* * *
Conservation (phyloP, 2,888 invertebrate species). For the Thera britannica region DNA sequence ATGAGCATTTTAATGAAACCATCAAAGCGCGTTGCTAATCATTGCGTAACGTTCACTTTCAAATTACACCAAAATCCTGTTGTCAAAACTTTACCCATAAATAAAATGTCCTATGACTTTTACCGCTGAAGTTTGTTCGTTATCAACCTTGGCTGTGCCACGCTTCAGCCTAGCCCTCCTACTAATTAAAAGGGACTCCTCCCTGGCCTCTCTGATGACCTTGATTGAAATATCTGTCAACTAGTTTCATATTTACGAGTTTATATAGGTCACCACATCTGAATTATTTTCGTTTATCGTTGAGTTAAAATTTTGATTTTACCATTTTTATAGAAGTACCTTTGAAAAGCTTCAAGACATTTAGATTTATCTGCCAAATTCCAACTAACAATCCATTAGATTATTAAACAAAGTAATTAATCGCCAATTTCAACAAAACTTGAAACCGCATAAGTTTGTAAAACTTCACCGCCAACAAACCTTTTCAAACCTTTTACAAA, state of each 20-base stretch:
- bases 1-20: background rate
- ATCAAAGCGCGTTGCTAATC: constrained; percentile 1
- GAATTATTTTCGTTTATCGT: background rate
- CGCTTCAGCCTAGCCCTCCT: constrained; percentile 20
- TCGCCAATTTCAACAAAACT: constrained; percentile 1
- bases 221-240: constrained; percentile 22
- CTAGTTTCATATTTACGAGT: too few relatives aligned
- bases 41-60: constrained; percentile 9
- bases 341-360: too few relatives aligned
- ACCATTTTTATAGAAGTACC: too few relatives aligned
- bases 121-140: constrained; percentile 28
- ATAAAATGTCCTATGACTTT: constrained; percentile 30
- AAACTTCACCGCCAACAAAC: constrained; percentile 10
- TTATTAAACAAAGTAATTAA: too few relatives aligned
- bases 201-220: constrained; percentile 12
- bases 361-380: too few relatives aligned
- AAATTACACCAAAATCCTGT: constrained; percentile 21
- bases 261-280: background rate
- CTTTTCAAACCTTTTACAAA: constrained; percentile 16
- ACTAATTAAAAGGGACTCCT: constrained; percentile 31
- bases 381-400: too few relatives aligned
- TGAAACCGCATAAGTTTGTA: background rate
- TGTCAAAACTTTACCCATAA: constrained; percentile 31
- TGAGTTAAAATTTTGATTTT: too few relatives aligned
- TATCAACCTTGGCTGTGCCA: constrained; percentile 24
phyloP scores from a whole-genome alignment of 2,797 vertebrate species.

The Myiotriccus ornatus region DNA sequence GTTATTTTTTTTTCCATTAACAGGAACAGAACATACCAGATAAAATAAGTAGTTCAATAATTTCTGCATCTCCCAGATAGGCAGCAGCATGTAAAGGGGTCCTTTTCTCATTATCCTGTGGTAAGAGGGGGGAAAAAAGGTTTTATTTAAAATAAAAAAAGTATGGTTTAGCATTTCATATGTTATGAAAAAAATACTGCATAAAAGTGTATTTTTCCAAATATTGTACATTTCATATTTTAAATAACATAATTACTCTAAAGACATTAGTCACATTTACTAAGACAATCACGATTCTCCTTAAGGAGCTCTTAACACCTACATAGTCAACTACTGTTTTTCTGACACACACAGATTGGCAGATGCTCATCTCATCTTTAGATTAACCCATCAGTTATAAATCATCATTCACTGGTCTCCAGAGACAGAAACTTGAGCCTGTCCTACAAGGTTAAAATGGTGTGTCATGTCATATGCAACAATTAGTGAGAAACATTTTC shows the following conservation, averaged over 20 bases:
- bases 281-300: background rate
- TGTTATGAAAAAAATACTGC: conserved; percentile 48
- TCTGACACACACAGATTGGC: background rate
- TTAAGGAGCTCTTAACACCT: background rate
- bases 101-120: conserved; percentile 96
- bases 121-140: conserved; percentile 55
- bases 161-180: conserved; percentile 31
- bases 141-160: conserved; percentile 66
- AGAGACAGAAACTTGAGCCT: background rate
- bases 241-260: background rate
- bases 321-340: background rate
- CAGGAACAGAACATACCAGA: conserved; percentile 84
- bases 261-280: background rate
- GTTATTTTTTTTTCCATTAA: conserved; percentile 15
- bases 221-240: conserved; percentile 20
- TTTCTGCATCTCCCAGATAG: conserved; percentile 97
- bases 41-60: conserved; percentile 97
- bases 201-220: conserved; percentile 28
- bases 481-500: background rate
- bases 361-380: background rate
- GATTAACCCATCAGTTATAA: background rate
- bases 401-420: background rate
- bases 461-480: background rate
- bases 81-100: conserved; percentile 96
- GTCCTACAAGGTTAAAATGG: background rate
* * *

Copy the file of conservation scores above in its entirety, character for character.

Conservation (phyloP, 2,888 invertebrate species). For the Thera britannica region DNA sequence ATGAGCATTTTAATGAAACCATCAAAGCGCGTTGCTAATCATTGCGTAACGTTCACTTTCAAATTACACCAAAATCCTGTTGTCAAAACTTTACCCATAAATAAAATGTCCTATGACTTTTACCGCTGAAGTTTGTTCGTTATCAACCTTGGCTGTGCCACGCTTCAGCCTAGCCCTCCTACTAATTAAAAGGGACTCCTCCCTGGCCTCTCTGATGACCTTGATTGAAATATCTGTCAACTAGTTTCATATTTACGAGTTTATATAGGTCACCACATCTGAATTATTTTCGTTTATCGTTGAGTTAAAATTTTGATTTTACCATTTTTATAGAAGTACCTTTGAAAAGCTTCAAGACATTTAGATTTATCTGCCAAATTCCAACTAACAATCCATTAGATTATTAAACAAAGTAATTAATCGCCAATTTCAACAAAACTTGAAACCGCATAAGTTTGTAAAACTTCACCGCCAACAAACCTTTTCAAACCTTTTACAAA, state of each 20-base stretch:
- bases 1-20: background rate
- ATCAAAGCGCGTTGCTAATC: constrained; percentile 1
- GAATTATTTTCGTTTATCGT: background rate
- CGCTTCAGCCTAGCCCTCCT: constrained; percentile 20
- TCGCCAATTTCAACAAAACT: constrained; percentile 1
- bases 221-240: constrained; percentile 22
- CTAGTTTCATATTTACGAGT: too few relatives aligned
- bases 41-60: constrained; percentile 9
- bases 341-360: too few relatives aligned
- ACCATTTTTATAGAAGTACC: too few relatives aligned
- bases 121-140: constrained; percentile 28
- ATAAAATGTCCTATGACTTT: constrained; percentile 30
- AAACTTCACCGCCAACAAAC: constrained; percentile 10
- TTATTAAACAAAGTAATTAA: too few relatives aligned
- bases 201-220: constrained; percentile 12
- bases 361-380: too few relatives aligned
- AAATTACACCAAAATCCTGT: constrained; percentile 21
- bases 261-280: background rate
- CTTTTCAAACCTTTTACAAA: constrained; percentile 16
- ACTAATTAAAAGGGACTCCT: constrained; percentile 31
- bases 381-400: too few relatives aligned
- TGAAACCGCATAAGTTTGTA: background rate
- TGTCAAAACTTTACCCATAA: constrained; percentile 31
- TGAGTTAAAATTTTGATTTT: too few relatives aligned
- TATCAACCTTGGCTGTGCCA: constrained; percentile 24
phyloP scores from a whole-genome alignment of 2,797 vertebrate species.

The Myiotriccus ornatus region DNA sequence GTTATTTTTTTTTCCATTAACAGGAACAGAACATACCAGATAAAATAAGTAGTTCAATAATTTCTGCATCTCCCAGATAGGCAGCAGCATGTAAAGGGGTCCTTTTCTCATTATCCTGTGGTAAGAGGGGGGAAAAAAGGTTTTATTTAAAATAAAAAAAGTATGGTTTAGCATTTCATATGTTATGAAAAAAATACTGCATAAAAGTGTATTTTTCCAAATATTGTACATTTCATATTTTAAATAACATAATTACTCTAAAGACATTAGTCACATTTACTAAGACAATCACGATTCTCCTTAAGGAGCTCTTAACACCTACATAGTCAACTACTGTTTTTCTGACACACACAGATTGGCAGATGCTCATCTCATCTTTAGATTAACCCATCAGTTATAAATCATCATTCACTGGTCTCCAGAGACAGAAACTTGAGCCTGTCCTACAAGGTTAAAATGGTGTGTCATGTCATATGCAACAATTAGTGAGAAACATTTTC shows the following conservation, averaged over 20 bases:
- bases 281-300: background rate
- TGTTATGAAAAAAATACTGC: conserved; percentile 48
- TCTGACACACACAGATTGGC: background rate
- TTAAGGAGCTCTTAACACCT: background rate
- bases 101-120: conserved; percentile 96
- bases 121-140: conserved; percentile 55
- bases 161-180: conserved; percentile 31
- bases 141-160: conserved; percentile 66
- AGAGACAGAAACTTGAGCCT: background rate
- bases 241-260: background rate
- bases 321-340: background rate
- CAGGAACAGAACATACCAGA: conserved; percentile 84
- bases 261-280: background rate
- GTTATTTTTTTTTCCATTAA: conserved; percentile 15
- bases 221-240: conserved; percentile 20
- TTTCTGCATCTCCCAGATAG: conserved; percentile 97
- bases 41-60: conserved; percentile 97
- bases 201-220: conserved; percentile 28
- bases 481-500: background rate
- bases 361-380: background rate
- GATTAACCCATCAGTTATAA: background rate
- bases 401-420: background rate
- bases 461-480: background rate
- bases 81-100: conserved; percentile 96
- GTCCTACAAGGTTAAAATGG: background rate